Earned his aircraft, Engine Mechanic’s, and Limited Commercial Pilot’s license all by the age of twenty. He would later earn his Transport Pilot’s license and Flight Instructor rating
Purchased a biplane to establish his own successful barnstorming operation.
Served as a Civilian Pilot Training flight instructor.
Joined the Army Air Corps Ferry Command following Pearl Harbor and began ferrying new military aircraft from the factory to their destinations.
Began his career at Bell Aircraft in 1942 as a production and experimental test pilot where he flew the P-39 Airacobra, the V-tailed YP-63, the P-47, the P-51 Mustang, and the captured German Focke-Wulf FW-1 90.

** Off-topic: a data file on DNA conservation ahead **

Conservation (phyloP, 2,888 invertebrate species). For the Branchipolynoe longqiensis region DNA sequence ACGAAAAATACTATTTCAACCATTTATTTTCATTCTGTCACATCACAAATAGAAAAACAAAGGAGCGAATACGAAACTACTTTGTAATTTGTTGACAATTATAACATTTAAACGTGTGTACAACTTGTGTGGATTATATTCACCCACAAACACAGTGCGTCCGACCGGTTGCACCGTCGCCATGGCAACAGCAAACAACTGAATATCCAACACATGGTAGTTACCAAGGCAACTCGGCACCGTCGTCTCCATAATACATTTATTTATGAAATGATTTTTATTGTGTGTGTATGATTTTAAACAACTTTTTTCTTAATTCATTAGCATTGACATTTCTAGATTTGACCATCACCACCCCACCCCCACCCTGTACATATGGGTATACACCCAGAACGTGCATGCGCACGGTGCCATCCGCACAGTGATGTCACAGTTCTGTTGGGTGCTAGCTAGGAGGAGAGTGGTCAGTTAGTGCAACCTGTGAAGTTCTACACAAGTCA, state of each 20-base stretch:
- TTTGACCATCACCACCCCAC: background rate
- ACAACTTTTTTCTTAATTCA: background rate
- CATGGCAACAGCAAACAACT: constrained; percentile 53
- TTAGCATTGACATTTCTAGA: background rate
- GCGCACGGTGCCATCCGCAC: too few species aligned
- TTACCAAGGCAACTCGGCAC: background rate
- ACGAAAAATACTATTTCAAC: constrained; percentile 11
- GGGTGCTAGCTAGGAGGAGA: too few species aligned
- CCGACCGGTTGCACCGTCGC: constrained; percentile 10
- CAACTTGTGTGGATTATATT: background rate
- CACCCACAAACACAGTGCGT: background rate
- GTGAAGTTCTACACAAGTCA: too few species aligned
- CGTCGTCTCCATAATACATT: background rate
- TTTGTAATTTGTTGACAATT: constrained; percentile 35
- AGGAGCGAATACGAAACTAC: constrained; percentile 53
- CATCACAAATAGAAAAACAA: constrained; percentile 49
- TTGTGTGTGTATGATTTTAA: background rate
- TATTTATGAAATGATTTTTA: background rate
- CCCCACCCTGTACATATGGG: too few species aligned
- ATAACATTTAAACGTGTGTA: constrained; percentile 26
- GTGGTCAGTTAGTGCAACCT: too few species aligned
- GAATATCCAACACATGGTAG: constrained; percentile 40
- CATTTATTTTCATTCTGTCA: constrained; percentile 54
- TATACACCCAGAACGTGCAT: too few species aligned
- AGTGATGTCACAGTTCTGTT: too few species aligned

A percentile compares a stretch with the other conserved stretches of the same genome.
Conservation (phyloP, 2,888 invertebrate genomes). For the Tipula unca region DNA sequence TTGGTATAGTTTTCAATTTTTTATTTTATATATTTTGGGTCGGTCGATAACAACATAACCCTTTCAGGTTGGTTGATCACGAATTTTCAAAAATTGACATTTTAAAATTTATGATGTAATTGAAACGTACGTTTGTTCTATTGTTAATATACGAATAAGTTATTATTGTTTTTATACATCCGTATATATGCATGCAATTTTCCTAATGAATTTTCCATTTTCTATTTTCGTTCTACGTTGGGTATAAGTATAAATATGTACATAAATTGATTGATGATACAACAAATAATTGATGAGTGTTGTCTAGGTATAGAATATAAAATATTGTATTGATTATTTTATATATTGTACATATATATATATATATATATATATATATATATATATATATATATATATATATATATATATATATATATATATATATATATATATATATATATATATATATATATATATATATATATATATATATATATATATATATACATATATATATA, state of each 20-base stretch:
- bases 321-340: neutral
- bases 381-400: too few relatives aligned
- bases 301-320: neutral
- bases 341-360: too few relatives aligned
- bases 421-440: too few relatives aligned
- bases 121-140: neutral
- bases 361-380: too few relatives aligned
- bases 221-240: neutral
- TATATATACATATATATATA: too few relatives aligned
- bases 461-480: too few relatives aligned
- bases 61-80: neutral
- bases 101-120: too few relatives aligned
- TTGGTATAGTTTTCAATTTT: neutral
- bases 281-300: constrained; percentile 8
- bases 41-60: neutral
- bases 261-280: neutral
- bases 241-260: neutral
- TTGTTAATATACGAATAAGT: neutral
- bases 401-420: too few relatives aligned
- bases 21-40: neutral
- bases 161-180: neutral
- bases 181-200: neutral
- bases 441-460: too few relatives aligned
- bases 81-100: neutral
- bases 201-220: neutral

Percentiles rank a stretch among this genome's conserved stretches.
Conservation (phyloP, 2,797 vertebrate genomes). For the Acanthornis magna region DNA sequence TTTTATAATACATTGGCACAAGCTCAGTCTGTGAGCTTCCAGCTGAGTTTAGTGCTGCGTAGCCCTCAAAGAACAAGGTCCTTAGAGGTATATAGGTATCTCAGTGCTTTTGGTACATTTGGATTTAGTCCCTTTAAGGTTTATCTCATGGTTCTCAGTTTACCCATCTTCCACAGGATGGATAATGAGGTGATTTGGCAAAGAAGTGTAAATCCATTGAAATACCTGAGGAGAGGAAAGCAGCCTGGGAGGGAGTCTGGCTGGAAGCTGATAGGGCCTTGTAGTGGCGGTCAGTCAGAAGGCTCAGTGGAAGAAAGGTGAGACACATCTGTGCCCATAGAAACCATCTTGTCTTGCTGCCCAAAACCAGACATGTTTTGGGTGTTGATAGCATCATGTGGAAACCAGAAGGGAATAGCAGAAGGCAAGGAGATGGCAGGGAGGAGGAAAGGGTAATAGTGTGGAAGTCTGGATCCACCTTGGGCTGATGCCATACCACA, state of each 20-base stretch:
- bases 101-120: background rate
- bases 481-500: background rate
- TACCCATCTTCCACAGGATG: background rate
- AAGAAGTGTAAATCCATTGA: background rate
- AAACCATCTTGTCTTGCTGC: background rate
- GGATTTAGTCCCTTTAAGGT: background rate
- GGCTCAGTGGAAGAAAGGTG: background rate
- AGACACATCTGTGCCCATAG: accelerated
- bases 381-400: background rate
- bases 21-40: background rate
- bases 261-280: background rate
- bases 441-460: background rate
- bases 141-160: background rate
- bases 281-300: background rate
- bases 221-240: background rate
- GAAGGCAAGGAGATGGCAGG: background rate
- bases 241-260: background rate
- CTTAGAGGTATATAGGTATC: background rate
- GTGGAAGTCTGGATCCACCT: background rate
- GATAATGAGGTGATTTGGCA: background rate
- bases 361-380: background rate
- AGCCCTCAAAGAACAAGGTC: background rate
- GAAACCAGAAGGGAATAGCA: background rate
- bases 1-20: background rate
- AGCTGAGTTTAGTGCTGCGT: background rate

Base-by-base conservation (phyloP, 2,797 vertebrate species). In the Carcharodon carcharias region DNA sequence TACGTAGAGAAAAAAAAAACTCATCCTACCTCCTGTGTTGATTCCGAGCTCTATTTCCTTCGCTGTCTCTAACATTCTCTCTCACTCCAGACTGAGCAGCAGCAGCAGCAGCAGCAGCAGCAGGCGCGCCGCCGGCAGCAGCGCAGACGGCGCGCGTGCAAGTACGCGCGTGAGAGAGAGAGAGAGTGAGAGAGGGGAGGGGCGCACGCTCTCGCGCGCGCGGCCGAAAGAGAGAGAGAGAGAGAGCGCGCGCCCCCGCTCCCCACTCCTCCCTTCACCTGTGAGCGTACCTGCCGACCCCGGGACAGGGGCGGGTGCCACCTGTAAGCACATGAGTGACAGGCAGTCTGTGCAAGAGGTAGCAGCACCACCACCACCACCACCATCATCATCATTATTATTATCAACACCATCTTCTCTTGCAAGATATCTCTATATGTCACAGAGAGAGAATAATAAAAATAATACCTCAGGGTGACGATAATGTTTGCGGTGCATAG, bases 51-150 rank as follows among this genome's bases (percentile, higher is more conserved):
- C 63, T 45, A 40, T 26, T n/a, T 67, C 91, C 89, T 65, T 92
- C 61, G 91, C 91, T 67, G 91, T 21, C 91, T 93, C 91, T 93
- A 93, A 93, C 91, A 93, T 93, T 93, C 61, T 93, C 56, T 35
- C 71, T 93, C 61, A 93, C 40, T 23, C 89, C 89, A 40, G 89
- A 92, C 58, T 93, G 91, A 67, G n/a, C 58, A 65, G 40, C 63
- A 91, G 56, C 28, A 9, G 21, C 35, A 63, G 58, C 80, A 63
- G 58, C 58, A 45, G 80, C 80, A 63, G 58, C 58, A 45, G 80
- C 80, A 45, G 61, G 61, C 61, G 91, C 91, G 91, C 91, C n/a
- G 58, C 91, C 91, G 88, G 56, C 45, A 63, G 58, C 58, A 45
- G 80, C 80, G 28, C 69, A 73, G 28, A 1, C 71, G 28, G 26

Selected for the top-secret XP-59A Airacomet project testing America’s first jet aircraft.
Worked on the developmental problems of the L-39, the first experimental 35 degree swept-wing airplane to fly in the U.S..
Won the prestigious Thompson Trophy as well as the Allegheny Luddlum Cup in 1946 for establishing a new world speed record for closed course air racing, 373.908 MPH.
Became the second pilot to fly the Bell X-1, and grounded it for relocation of the longitudinal trim control switch and a 20% reduction in the longitudinal trim rate and increased windshield defogging before it went supersonic under the reigns of Captain Chuck Yeager.
Began working for Boeing in 1949 and was the project test pilot for the XB-47, the world’s first swept-wing jet bomber and for the XB-52.